Fruit Betty (celiac-friendly)

Blueberry-Plum Betty

It being the holiday season, many of us will probably or have already found ourselves with unexpected guests dropping by or last-minute invitations. Being able to serve folks a tasty homemade treat is one of the life’s finest pleasures, and today, I have one that’s delicious, flexible, and a snap to make—you can throw it together, into the oven, and have it on the table in under 45 minutes (most of that being baking time): the classic and cozy fruit Betty.

Blennerhassett Mansion kitchen, Blennerhassett Island, WV. Photo copyright Jen Baker/Liberty Images; all rights reserved. Pinning is okay if you pin to this page—thanks!

Blennerhassett Mansion kitchen, Blennerhassett Island, WV

 There’s also barely even any cleanup to speak of, and I have photographic proof (please keep in mind that it was after sunset on a rainy night when I took the photos, and I hate our kitchen’s overhead light so much I refuse to ever turn it on).

The Betty has probably existed since medieval times, the combination of fruit, fat, flour, and spices being a borderline no-brainer. It is likely that colonists brought the Betty or one of its relatives over to America from England, and it quickly became a favourite in the young nation—it’s tasty, cooks quickly, and is a great way to use up fruit (and in some cases even savoury food).  Some have even wondered if the dessert is named not for the apples typically featured, but the cook, since the first published Betty recipe featured a lowercase “b” in “brown” and obvious uppercase for “Betty”.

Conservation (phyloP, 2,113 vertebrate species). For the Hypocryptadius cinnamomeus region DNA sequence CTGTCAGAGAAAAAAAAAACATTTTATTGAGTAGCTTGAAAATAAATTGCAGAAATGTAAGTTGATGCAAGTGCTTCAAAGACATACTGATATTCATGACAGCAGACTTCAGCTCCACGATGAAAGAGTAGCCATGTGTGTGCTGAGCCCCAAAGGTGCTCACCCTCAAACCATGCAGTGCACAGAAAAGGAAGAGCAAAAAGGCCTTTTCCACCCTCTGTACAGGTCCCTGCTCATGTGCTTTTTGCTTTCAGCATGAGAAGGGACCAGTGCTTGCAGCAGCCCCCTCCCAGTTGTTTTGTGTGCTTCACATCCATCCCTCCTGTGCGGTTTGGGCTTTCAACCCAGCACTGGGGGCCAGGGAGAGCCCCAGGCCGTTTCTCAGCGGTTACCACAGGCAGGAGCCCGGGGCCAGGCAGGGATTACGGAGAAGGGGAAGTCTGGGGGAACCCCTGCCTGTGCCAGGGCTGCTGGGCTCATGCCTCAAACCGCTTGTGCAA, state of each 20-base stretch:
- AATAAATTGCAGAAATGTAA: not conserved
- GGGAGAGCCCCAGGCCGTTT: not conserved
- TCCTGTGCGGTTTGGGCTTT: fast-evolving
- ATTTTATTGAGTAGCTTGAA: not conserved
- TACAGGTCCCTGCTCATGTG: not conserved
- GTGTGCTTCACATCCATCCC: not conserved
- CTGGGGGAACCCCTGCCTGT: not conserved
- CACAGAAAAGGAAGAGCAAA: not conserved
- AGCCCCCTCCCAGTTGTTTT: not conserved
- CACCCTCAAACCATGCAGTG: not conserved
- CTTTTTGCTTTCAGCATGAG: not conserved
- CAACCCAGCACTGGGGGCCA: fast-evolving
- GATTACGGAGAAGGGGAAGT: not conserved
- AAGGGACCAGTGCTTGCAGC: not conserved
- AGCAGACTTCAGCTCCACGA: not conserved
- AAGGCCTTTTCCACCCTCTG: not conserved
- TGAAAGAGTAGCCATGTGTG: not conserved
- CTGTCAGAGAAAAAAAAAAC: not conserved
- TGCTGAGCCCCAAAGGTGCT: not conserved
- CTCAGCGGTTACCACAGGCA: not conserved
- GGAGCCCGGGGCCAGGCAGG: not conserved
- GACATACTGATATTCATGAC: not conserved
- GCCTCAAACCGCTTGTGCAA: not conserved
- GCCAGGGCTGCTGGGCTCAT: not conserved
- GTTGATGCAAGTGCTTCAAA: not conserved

Thorne Rooms at KMA, Early American Kitchen

Thorne Rooms at KMA, Early American Kitchen; courtesy Knoxville Museum of Art

Related to cobbler and buckle, Betty traditionally featured apples (“apple brown Betty”), but berries and pears were popular in Bettys as well; this flexibility is one of the reasons I love making fruit Betty so much! It allows the baker to utilize the best of the season or, as I did, turn fruits that were gasping their last breath into a treat. The fruit used should be of high quality and certainly not anywhere near bad, but if it’s simply looking a bit sad and not good enough for a salad or to top another dessert, it’ll do just fine in a Betty.

Blueberry-Plum Betty

Told you it was a dark & stormy night!

My recipe is based upon the Fruit Betty recipe at the Pamela’s Products website—being celiac but having no desire (or room) for 48 different kinds of flour and additives, most of the time I buy a few bags of Pamela’s and get to baking! The wonderful thing about the Betty is that despite the dessert’s age, it has changed very, very little over the centuries—a recipe is barely needed! You’ll need:

  • 1 cup of flour (I used Pamela’s)
  • 1/3 cup brown sugar
  • 1/3 cup unsalted butter (or oil, but butter tastes so good & is so good for you, why not?)
  • 1/4 tsp cinnamon (or more—I love cinnamon, so…ahem)
  • 2 cups cut-up fruit and/or berries
  • pinch cardamom (optional, I’m mildly addicted to the stuff)
  • whipping cream or vanilla ice cream (also optional)